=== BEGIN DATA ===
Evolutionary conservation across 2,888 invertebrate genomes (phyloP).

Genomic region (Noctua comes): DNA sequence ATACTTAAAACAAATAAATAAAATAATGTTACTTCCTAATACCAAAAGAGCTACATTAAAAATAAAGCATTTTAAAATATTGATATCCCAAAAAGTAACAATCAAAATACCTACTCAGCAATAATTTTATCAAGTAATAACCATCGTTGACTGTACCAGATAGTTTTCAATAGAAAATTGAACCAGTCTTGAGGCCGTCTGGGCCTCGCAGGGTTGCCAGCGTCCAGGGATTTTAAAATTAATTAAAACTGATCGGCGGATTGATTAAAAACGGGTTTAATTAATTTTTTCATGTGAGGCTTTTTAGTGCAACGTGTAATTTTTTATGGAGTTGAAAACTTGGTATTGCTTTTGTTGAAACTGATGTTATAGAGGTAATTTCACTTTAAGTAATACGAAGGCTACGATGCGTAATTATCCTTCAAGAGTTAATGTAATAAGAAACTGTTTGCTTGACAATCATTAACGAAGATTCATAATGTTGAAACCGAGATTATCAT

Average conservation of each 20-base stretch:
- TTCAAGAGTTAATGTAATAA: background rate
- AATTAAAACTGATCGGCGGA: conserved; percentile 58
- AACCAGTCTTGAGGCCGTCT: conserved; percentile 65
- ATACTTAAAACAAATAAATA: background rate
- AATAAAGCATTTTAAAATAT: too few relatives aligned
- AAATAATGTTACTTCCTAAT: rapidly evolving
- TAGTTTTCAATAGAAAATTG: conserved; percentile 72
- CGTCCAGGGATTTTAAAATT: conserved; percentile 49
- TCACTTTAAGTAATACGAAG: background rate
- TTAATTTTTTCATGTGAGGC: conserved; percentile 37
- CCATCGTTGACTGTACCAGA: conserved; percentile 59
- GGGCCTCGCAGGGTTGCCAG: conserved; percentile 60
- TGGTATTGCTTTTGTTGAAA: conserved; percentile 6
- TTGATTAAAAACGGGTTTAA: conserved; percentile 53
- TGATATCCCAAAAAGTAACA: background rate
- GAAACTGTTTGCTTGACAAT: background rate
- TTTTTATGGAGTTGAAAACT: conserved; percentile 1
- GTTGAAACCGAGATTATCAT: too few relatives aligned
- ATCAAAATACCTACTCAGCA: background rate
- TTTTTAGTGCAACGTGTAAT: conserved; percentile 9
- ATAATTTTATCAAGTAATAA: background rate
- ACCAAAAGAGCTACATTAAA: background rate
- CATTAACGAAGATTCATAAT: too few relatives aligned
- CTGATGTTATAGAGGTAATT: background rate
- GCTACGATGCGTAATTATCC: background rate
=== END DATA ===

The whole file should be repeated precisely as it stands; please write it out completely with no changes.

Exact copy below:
Evolutionary conservation across 2,888 invertebrate genomes (phyloP).

Genomic region (Noctua comes): DNA sequence ATACTTAAAACAAATAAATAAAATAATGTTACTTCCTAATACCAAAAGAGCTACATTAAAAATAAAGCATTTTAAAATATTGATATCCCAAAAAGTAACAATCAAAATACCTACTCAGCAATAATTTTATCAAGTAATAACCATCGTTGACTGTACCAGATAGTTTTCAATAGAAAATTGAACCAGTCTTGAGGCCGTCTGGGCCTCGCAGGGTTGCCAGCGTCCAGGGATTTTAAAATTAATTAAAACTGATCGGCGGATTGATTAAAAACGGGTTTAATTAATTTTTTCATGTGAGGCTTTTTAGTGCAACGTGTAATTTTTTATGGAGTTGAAAACTTGGTATTGCTTTTGTTGAAACTGATGTTATAGAGGTAATTTCACTTTAAGTAATACGAAGGCTACGATGCGTAATTATCCTTCAAGAGTTAATGTAATAAGAAACTGTTTGCTTGACAATCATTAACGAAGATTCATAATGTTGAAACCGAGATTATCAT

Average conservation of each 20-base stretch:
- TTCAAGAGTTAATGTAATAA: background rate
- AATTAAAACTGATCGGCGGA: conserved; percentile 58
- AACCAGTCTTGAGGCCGTCT: conserved; percentile 65
- ATACTTAAAACAAATAAATA: background rate
- AATAAAGCATTTTAAAATAT: too few relatives aligned
- AAATAATGTTACTTCCTAAT: rapidly evolving
- TAGTTTTCAATAGAAAATTG: conserved; percentile 72
- CGTCCAGGGATTTTAAAATT: conserved; percentile 49
- TCACTTTAAGTAATACGAAG: background rate
- TTAATTTTTTCATGTGAGGC: conserved; percentile 37
- CCATCGTTGACTGTACCAGA: conserved; percentile 59
- GGGCCTCGCAGGGTTGCCAG: conserved; percentile 60
- TGGTATTGCTTTTGTTGAAA: conserved; percentile 6
- TTGATTAAAAACGGGTTTAA: conserved; percentile 53
- TGATATCCCAAAAAGTAACA: background rate
- GAAACTGTTTGCTTGACAAT: background rate
- TTTTTATGGAGTTGAAAACT: conserved; percentile 1
- GTTGAAACCGAGATTATCAT: too few relatives aligned
- ATCAAAATACCTACTCAGCA: background rate
- TTTTTAGTGCAACGTGTAAT: conserved; percentile 9
- ATAATTTTATCAAGTAATAA: background rate
- ACCAAAAGAGCTACATTAAA: background rate
- CATTAACGAAGATTCATAAT: too few relatives aligned
- CTGATGTTATAGAGGTAATT: background rate
- GCTACGATGCGTAATTATCC: background rate